not properly understood by key Foreign Office or DTI staff."
I am afraid the rather happy and good working relationship you
refer to is not actually a view shared by the WDA.
(Sir David Wright) I would certainly be very keen
to deal with any specific issues and complaints which the WDA
have about the work of our posts overseas in relations to investment
promotion, if either they or the Committee could give them to
us. I have to say I look back, for instance, at the visit which
Rhodri Morgan made to Japan in September of this year, which was
a hugely successful visit, on trade investment and, I might say,
image promotion. It was an event which took place with the support
and active participation of the embassy and it was a good example
there of the co-operation between the WDA office in Tokyo and
the embassy. We have had a number of Invest UK missions from Japan
which have visited Wales. There was a mobile telecoms missions
this year, an auto-components mission, flat panel display, and
there have been several manufacturing missions which have been
to Wales from foreign countries at the instigation of Invest UK
and with co-operation between them and the WDA.
71. Nevertheless, what they sayand I
repeat it (and you ask for specific examples)is that there
have been a number of high profile investment missions from Japan
and Korea where Wales was left off the itinerary altogether.
(Sir David Wright) As I say, I would be pleased to
take notice of which those missions were, and if necessary examine
with the officials in Invest UK why Wales was left off. All I
can say is there are a large number of cases where we go out of
our wayas we do with all the regions of the United Kingdomto
arrange for investment missions to visit parts of the United Kingdom
where there is a particular appropriate need. Flat panel display
is a very good example. Auto components is another good example.
Could I, Chairman, enquire whether my colleague Mr Morgan wants
to add to that?
(Mr Morgan) It is correct that not every incoming
mission has gone to Wales, though a very large number have. I
know of two missions (and there may be others) where the Welsh
have expressed concern to us and we have looked at that. One was
a recent mission of component suppliers to Mazda, which I believe
was the first automotive mission not to go to Wales. That mission
was led by the procurement director from Mazda and they were particularly
interested in visiting automotive assembly operations. We originally
planned a mission that would have taken them over to the south
west and west but we were not able to get access to Honda, so
the mission went to the north east instead. Another mission I
am aware of, and I do not have the full details
72. Before you proceed with the second example,
why on earth was it not considered right for the mission to go
to Wales? We are not exactly unable to put components together
in Wales, you know.
(Mr Morgan) Of course that is correct, but the time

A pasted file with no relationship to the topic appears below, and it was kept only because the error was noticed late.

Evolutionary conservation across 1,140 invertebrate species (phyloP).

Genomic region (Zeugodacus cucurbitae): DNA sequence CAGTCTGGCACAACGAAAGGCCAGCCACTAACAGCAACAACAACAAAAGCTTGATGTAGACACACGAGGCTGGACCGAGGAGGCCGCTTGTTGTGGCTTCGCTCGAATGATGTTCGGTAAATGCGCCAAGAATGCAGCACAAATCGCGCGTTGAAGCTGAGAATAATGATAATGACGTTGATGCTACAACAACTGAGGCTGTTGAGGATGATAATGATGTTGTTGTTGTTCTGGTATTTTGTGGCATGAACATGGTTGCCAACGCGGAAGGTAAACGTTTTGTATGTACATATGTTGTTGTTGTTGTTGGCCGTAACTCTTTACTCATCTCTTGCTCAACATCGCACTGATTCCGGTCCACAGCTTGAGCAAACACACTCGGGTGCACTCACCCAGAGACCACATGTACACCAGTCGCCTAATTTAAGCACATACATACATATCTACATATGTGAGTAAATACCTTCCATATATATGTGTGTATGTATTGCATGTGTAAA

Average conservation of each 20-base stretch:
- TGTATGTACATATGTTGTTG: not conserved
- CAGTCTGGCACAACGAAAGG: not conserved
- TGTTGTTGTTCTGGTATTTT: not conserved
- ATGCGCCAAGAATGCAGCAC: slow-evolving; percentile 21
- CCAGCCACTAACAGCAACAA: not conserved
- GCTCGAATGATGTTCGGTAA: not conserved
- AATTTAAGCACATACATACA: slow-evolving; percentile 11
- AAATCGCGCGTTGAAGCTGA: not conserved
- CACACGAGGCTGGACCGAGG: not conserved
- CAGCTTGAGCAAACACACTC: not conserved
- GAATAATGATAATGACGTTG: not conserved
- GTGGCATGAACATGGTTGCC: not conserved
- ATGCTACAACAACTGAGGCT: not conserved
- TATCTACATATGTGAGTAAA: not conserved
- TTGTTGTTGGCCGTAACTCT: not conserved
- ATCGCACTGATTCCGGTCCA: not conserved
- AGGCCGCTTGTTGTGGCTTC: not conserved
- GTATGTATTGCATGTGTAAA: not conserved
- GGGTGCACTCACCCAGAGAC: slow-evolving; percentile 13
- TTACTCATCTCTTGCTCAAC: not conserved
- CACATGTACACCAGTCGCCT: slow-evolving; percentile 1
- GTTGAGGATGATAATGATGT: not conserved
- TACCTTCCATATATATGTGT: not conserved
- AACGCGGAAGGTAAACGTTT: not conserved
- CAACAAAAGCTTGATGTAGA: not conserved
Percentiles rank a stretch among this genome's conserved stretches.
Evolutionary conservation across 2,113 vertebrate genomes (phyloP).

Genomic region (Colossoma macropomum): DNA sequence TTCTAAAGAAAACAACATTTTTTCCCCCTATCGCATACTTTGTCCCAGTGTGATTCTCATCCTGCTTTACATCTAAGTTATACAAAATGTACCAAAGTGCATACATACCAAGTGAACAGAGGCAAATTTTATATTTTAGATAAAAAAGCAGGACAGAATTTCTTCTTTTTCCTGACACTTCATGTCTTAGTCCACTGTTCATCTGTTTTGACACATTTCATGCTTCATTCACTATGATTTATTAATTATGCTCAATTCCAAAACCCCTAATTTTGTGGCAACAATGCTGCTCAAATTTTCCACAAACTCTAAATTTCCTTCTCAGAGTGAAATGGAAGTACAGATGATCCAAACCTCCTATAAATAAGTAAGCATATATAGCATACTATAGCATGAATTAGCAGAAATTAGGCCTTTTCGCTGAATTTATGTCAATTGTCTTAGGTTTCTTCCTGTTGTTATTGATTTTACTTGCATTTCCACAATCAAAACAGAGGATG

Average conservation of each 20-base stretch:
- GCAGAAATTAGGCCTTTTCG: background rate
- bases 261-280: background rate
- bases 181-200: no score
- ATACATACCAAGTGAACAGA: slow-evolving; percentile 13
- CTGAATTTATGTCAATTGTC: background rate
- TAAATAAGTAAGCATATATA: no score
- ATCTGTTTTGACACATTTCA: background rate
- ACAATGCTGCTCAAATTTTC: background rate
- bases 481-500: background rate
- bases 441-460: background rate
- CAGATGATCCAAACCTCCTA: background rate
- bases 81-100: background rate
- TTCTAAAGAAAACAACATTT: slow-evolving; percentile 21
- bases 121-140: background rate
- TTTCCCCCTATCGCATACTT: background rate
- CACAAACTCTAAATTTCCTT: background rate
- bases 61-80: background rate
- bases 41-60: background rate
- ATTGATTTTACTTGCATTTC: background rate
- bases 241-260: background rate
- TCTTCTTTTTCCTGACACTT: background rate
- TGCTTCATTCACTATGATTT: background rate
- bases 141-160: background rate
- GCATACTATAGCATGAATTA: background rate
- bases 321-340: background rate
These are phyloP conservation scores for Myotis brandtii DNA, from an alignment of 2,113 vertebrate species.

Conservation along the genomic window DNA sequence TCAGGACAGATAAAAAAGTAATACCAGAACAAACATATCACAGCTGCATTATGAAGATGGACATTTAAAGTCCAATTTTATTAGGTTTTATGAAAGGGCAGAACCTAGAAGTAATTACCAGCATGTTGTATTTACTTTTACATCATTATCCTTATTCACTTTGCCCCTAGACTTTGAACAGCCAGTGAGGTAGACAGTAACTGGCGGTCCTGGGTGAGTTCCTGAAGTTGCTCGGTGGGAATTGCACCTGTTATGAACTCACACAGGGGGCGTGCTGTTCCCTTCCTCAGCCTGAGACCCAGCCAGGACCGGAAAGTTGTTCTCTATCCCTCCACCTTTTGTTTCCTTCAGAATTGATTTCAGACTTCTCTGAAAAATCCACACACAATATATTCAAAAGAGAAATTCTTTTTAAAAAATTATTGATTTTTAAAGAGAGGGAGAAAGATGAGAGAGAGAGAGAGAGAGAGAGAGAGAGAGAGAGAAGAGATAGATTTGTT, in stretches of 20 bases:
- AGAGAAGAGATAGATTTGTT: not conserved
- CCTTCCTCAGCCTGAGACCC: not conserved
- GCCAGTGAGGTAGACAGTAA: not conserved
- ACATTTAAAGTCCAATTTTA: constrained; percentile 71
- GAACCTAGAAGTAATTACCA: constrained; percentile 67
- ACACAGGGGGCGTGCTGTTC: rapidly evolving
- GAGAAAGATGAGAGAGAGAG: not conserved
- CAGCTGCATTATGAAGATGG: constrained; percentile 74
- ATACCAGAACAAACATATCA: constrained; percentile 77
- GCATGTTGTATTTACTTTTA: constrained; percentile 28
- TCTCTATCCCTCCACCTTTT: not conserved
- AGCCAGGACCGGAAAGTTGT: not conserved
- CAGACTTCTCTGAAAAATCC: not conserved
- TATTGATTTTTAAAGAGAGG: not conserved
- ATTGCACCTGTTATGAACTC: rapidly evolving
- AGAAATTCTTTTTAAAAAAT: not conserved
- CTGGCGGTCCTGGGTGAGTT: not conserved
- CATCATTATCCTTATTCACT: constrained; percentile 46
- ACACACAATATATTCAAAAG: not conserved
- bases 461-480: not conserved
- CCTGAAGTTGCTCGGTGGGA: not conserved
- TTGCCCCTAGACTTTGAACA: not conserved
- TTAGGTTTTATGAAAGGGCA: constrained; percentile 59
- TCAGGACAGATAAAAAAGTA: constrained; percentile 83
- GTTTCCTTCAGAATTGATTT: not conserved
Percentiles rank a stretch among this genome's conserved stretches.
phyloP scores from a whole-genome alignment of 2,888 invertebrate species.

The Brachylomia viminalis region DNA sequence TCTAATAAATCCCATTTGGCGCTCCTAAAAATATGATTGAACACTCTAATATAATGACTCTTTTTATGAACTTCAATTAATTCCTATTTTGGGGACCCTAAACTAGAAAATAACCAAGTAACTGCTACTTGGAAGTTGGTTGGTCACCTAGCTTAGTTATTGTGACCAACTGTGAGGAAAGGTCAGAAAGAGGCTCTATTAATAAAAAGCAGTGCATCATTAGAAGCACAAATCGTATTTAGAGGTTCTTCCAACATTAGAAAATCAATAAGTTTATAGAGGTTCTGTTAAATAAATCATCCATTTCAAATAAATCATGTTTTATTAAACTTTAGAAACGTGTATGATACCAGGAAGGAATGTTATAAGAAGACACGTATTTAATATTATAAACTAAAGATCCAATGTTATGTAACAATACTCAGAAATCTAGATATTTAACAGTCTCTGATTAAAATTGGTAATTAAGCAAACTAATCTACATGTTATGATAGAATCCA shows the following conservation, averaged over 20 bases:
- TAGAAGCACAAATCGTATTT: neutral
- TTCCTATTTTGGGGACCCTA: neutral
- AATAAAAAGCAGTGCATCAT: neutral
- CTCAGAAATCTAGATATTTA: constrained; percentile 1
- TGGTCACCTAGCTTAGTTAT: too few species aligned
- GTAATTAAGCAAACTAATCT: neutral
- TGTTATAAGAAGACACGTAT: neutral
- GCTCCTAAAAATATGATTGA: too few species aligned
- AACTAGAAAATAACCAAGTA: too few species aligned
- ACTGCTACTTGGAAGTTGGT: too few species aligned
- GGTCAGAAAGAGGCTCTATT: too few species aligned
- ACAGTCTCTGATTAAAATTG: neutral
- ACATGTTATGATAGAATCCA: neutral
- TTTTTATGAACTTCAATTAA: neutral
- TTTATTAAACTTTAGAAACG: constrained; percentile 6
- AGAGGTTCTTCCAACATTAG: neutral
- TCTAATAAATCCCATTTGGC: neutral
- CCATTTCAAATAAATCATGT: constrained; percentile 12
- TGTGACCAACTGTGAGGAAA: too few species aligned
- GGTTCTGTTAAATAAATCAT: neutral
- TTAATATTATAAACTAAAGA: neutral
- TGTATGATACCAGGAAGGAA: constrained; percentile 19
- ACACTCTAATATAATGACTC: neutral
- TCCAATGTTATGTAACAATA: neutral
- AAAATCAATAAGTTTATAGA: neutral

for the mission was limited and they were not able to visit all
regions of the United Kingdom. We took them to the north east
and the time did not allow them to go to Wales on that basis.
Had we been able to take them to the south west we would have
tried to take them to South Wales as well.
(Sir David Wright) Could I answer on that, Mr Llwyd?
The fact is we are not just dealing with Japan in this; we are
bringing over a successive and successful number of missions to
the United Kingdom from prospective investorsKorea, Malaysia,
Singapore and China being cases in point. I can give you a list
of those missions which have all visited Wales.
73. With respect, that is not the question.
I am asking you about why those missions from Japan and Korea
were left off?
(Sir David Wright) I think there is always, as Alastair
Morgan has explained, a problem over fitting into the limited
time available for missions all the possible places where they
74. Mr Morgan was going to refer to a second
(Mr Morgan) A second mission, where I have not got
the details so freshly in my mind, was an R&D mission where
we asked all 12 regions of the United Kingdom to put together
their proposals for what they would show the missioners, which
we then sent out to Post and which were discussed with the missioners.
The missioners elected where they would visit, and elected not
to visit Wales. I know that caused some discomfort in the WDA
at the time.
75. We are talking with the WDA, of course,
and it may be that we will get some examples from them and pass
them on to you for your specific answer.
(Sir David Wright) These are, as was implied by your
colleague, Mr Livsey, difficult matters and very sensitive. All
I can say is that our wish is to be as aware of the sensitivities
and as aware of the interests of Wales and other individual parts
of the United Kingdom as we can when planning these missions.
76. Nevertheless, it has to be said that the
relationship between Wales and Japan is exceptionally good. For
example, at least two Japanese universities have fully booked
courses for the teaching of the Welsh language. I would have thought
that Wales would be a priority area to put before any potential
Japanese investor. I understand the point you are making. Much
of the evidence we have received addresses the question of whether